This is also the most common point of view in academic writing.
It's considered the most formal, impartial point of view. It just seems more unbiased if you don't talk about yourself.
Second person, which uses 'you' and 'yours,' is not common in fiction.
You'll find it in how-to guides and works addressing the reader directly.
There are three types of point of view: first person, second person and third person. I wouldn't write about myself, 'Jeff went on to win the unprecedented Nobel Prize, Super Bowl MVP and World Karaoke Championship trifecta.' That would be weird.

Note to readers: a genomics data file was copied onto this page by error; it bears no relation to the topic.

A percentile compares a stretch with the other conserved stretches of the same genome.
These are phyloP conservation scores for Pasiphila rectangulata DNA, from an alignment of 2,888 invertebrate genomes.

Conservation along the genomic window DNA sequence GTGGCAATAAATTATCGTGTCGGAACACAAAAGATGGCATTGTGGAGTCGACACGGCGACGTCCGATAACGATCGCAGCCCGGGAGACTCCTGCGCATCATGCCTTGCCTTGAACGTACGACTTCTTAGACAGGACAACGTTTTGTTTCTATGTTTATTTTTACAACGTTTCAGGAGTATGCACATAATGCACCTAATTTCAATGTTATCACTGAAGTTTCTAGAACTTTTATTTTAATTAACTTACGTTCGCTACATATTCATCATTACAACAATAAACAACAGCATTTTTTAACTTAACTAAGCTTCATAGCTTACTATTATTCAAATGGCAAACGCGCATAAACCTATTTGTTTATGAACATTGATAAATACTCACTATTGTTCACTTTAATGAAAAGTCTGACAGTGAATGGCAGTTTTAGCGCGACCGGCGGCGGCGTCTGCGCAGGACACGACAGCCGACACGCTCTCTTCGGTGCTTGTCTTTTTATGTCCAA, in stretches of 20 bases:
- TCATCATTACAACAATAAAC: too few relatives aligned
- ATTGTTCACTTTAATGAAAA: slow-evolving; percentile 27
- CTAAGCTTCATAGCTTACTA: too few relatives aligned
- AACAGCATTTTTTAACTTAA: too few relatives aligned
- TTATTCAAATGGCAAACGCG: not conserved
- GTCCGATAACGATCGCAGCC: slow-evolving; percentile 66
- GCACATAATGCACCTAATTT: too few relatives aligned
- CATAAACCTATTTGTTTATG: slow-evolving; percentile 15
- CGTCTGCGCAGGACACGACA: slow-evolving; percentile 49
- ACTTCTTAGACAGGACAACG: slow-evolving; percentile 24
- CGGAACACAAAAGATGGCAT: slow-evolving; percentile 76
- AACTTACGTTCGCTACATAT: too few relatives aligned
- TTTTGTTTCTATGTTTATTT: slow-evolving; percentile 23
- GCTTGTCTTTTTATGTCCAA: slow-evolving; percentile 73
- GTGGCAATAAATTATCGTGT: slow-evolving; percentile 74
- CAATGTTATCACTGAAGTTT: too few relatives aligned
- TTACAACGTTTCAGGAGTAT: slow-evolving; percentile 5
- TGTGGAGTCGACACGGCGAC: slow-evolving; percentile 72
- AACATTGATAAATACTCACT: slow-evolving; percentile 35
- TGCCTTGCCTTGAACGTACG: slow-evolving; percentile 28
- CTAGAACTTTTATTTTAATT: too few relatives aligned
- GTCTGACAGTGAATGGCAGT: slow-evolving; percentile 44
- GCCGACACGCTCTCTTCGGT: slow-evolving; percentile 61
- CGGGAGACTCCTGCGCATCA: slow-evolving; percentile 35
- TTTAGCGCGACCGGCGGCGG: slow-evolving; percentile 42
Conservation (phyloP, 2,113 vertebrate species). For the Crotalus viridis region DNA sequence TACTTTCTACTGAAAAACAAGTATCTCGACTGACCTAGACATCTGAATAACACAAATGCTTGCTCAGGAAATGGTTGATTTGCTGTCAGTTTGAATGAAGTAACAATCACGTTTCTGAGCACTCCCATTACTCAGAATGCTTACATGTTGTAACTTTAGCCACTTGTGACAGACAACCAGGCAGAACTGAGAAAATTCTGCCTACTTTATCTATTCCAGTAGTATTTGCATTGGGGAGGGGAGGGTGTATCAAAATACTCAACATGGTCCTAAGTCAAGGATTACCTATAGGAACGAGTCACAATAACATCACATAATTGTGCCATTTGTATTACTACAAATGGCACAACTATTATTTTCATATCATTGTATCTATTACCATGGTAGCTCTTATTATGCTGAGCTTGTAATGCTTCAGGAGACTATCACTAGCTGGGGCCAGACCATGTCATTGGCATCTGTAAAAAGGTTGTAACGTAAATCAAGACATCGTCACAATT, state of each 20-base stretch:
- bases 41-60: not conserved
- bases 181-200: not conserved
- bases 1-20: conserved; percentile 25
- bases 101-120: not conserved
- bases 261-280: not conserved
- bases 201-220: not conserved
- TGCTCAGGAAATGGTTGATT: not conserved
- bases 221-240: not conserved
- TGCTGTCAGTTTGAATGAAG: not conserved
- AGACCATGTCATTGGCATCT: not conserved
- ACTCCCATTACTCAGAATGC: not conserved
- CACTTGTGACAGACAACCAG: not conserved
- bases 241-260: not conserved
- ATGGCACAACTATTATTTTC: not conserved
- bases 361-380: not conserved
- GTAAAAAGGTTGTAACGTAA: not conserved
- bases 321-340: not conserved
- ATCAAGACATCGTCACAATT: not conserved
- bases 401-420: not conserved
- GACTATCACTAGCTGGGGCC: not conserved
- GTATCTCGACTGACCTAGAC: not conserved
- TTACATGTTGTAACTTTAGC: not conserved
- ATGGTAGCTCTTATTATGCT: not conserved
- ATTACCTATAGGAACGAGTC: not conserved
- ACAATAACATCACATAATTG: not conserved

You'll use different ones depending on what type of work it is, as well as what you're trying to do with it. First person point of view is rarely seen in academic writing.You will see 'I,' 'me,' 'my' and 'mine' in first person. This is when the reader is directly addressed with 'you,' 'your' and 'yours.' You don't see this in many novels. Here are the opening lines from one of the few examples, Jay Mc Inerney's Bright Lights, Big City: 'You are not the kind of guy who would be at a place like this at this time of the morning. And that is good, because there is a monster at the end of this book.' That's a very frightened muppet, Grover, using the second person point of view in The Monster at the End of This Book.But here you are, and you cannot say that the terrain is entirely unfamiliar, although the details are fuzzy.' How do you feel being the main character? Kids' books often address the reader using second person. This is where the narrator doesn't refer to him or herself - as in first person - and isn't addressing the reader - as in second person.Anyone can earn credit-by-exam regardless of age or education level. They are going to stay with me before moments halt altering and the views of certain personality start out outlining the entire feeling of not too long ago go through verse.Likewise, what if we rewrote the opening of Ernest Hemingway's The Old Man and the Sea to shift point of view.It starts: 'He was an old man who fished alone in a skiff in the Gulf Stream and you had gone 84 days now without taking a fish.Here's one, the opening of Jane Austen's Pride and Prejudice: 'It is a truth universally acknowledged, that a single man in possession of a good fortune, must be in want of a wife.' Note that the narrator doesn't say, 'I want a wife' or 'you want a wife.' No, the narrator is not a character in the story.Aside from fiction, third person point of view is used in biographical works. I wouldn't write, 'And then I was elected as the first President of the United States.' Nor would I write, 'And then you were elected...' I'd write, 'And then George Washington was elected...' That's third person.As a member, you'll also get unlimited access to over 79,000 lessons in math, English, science, history, and more.Plus, get practice tests, quizzes, and personalized coaching to help you succeed.